Bullock campaign fined $3,000 for reporting violations involving state aircraft

Montana Gov. Steve Bullock’s campaign has agreed to pay a $3,000 fine to the Montana Commissioner of Political Practices to resolve a complaint stemming from Bullock’s use of a state aircraft during his 2016 re-election campaign.

A three-page settlement document posted to the Commissioner of Political Practices’ website late Friday afternoon “finally resolves” the allegations against Bullock’s campaign committee, Friends of Steve Bullock.

Montana Commissioner of Political Practices Jeff Mangan.

In a decision issued in June, Political Practices Commissioner Jeff Mangan found that Bullock’s campaign failed to timely report actual or estimated expenditures for state plane use reimbursement on nine occasions in violation of Montana campaign finance laws that require timely reporting.

Jason Ellsworth, of Hamilton, filed the complaint against the Bullock in the weeks leading up to the Nov. 7, 2016 election. Bullock, a Democrat, won re-election to a second term by defeating Republican challenger Greg Gianforte, who later went on to win Montana’s lone U.S. House seat in a special election held in May.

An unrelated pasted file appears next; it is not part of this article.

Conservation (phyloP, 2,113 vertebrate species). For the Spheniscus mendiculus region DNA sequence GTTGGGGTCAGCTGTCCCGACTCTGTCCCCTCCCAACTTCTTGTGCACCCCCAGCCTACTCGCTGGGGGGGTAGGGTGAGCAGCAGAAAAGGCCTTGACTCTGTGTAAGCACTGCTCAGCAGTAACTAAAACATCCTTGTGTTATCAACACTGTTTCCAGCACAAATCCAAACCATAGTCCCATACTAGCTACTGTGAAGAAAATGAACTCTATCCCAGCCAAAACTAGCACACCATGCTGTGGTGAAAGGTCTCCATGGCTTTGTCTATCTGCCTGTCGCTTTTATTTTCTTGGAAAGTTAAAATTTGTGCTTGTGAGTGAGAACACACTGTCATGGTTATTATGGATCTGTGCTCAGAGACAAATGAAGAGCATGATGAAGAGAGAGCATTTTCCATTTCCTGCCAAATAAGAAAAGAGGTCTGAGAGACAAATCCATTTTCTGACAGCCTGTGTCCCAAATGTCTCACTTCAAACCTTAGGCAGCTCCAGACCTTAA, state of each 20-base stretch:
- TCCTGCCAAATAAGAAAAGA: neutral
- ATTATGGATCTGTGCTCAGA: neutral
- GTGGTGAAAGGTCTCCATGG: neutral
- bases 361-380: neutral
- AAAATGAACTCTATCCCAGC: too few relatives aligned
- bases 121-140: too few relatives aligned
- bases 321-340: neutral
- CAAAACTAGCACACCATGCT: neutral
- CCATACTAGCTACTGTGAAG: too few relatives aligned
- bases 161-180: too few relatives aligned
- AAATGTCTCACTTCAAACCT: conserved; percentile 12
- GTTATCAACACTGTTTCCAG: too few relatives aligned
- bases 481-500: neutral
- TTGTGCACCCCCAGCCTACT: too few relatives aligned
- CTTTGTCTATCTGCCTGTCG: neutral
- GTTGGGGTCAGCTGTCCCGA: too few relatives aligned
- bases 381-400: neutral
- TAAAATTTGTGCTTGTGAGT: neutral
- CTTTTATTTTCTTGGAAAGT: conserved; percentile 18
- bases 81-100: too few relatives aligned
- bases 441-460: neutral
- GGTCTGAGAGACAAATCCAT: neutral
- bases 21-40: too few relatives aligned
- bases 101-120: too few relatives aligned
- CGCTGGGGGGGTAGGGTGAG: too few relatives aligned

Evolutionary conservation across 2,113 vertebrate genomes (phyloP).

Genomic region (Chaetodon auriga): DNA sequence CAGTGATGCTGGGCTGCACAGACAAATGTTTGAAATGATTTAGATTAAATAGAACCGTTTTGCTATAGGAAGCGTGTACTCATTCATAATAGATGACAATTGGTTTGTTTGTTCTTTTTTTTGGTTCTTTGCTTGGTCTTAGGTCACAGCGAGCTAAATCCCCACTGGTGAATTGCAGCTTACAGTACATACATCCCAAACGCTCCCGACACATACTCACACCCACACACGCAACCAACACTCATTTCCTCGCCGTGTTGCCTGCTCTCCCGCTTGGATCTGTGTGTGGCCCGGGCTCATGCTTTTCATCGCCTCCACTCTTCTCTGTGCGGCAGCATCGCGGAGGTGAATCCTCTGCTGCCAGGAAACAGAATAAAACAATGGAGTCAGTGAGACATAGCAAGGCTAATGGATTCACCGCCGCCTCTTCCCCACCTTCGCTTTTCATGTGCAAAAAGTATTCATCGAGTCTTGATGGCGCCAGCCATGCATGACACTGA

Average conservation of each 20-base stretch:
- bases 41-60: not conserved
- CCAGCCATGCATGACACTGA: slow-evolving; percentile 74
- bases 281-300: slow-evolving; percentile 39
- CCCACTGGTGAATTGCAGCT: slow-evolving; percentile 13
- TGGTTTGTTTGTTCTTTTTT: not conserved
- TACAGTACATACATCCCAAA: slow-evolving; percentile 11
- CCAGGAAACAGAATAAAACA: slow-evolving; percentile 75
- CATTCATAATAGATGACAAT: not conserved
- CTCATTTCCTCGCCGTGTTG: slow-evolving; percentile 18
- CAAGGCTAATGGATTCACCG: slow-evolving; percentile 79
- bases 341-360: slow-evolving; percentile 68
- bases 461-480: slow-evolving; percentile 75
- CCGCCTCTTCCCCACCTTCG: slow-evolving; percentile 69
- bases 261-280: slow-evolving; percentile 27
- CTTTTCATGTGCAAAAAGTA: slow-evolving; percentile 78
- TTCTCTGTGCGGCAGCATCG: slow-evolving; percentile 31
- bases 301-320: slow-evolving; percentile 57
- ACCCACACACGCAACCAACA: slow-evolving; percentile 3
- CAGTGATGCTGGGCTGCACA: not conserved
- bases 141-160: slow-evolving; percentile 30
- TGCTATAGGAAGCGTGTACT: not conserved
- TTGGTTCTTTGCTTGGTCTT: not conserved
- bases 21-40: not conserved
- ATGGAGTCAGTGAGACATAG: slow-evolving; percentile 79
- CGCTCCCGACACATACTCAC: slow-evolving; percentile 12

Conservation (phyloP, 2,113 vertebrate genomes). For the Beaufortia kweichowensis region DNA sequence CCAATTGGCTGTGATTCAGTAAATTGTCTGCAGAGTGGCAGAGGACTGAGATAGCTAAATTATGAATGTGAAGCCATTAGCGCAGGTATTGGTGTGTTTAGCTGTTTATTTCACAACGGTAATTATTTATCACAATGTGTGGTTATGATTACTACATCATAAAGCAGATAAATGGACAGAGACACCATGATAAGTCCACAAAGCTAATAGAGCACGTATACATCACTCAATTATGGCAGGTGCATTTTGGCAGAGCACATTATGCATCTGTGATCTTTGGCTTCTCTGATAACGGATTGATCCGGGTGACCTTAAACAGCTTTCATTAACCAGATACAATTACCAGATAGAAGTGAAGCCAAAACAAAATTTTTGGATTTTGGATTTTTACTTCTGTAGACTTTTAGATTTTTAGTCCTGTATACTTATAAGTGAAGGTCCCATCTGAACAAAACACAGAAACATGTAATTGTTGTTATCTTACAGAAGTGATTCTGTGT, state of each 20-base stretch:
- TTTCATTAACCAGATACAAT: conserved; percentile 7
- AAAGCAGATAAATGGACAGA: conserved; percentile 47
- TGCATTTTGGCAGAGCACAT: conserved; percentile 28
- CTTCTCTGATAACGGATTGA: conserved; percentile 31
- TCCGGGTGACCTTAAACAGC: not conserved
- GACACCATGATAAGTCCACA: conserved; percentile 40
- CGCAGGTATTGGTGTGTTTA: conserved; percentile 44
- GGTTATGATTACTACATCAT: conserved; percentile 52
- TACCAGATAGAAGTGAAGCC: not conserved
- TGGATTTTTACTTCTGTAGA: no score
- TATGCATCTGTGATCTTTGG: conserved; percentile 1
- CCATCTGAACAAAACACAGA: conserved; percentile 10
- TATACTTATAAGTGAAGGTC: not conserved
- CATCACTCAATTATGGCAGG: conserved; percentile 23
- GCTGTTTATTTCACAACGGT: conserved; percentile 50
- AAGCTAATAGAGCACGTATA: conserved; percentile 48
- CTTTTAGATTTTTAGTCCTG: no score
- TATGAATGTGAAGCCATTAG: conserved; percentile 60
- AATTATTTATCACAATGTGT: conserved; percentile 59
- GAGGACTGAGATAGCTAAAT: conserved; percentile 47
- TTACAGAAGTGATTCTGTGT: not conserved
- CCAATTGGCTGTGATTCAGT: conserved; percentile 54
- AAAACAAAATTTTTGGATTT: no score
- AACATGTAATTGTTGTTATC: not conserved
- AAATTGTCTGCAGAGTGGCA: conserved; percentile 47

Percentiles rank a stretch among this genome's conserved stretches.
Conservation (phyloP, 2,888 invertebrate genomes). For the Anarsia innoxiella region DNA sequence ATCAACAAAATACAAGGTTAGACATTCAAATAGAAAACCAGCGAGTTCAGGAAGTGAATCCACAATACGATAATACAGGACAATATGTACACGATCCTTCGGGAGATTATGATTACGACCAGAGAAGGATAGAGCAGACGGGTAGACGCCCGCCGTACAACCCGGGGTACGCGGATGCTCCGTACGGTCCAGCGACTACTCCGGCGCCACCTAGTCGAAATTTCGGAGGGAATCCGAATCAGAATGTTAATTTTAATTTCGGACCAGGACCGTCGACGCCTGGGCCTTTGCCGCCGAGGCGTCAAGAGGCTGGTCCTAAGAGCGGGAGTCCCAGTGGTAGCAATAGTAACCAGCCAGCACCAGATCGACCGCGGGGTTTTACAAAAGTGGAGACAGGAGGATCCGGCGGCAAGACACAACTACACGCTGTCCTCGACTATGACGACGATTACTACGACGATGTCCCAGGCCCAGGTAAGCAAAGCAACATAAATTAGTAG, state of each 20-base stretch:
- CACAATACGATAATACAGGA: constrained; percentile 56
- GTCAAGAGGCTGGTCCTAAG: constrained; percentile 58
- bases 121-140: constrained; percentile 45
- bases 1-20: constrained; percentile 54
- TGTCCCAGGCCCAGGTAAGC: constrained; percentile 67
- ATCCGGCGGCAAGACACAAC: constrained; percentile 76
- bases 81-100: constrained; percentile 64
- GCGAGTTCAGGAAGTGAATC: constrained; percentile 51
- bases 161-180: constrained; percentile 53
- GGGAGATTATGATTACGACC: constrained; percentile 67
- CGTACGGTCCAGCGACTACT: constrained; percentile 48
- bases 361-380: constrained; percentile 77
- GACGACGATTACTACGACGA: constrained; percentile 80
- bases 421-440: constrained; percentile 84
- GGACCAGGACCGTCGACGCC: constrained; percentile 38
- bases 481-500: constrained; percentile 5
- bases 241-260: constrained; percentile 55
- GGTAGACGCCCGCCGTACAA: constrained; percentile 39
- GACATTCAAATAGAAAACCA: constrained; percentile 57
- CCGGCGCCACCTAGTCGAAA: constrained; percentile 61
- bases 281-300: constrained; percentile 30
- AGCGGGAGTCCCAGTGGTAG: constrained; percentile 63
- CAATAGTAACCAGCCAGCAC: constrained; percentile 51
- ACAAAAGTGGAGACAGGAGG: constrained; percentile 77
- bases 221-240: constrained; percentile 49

Earlier this year Mangan said Bullock “correctly subjected his campaign to a reimbursement policy,” but he didn’t do so in a timely manner.

“The failure to fully and timely report and disclose cannot generally be excused by oversight or ignorance,” Mangan wrote in his June decision.

Bullock’s spokeswoman, Ronja Abel, previously called the late reports a “paperwork error” and indicated that the campaign would pay whatever fine Mangan deemed appropriate.

“Gov. Bullock has fought for transparency in government and in elections both as attorney general and as governor. He was happy to correct this error,” Abel said in an email Tuesday.

 Read the settlement document here.

Tags:  Commissioner of Political Practices Gov. Steve Bullock Greg Gianforte Jeff Mangan

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John S. Adams
John S. Adams is an award-winning investigative reporter who has covered Montana politics, government, and people for more than a decade. Prior to founding the Montana Free Press Adams was the statehouse bureau chief for the Great Falls Tribune and a correspondent for USA Today.

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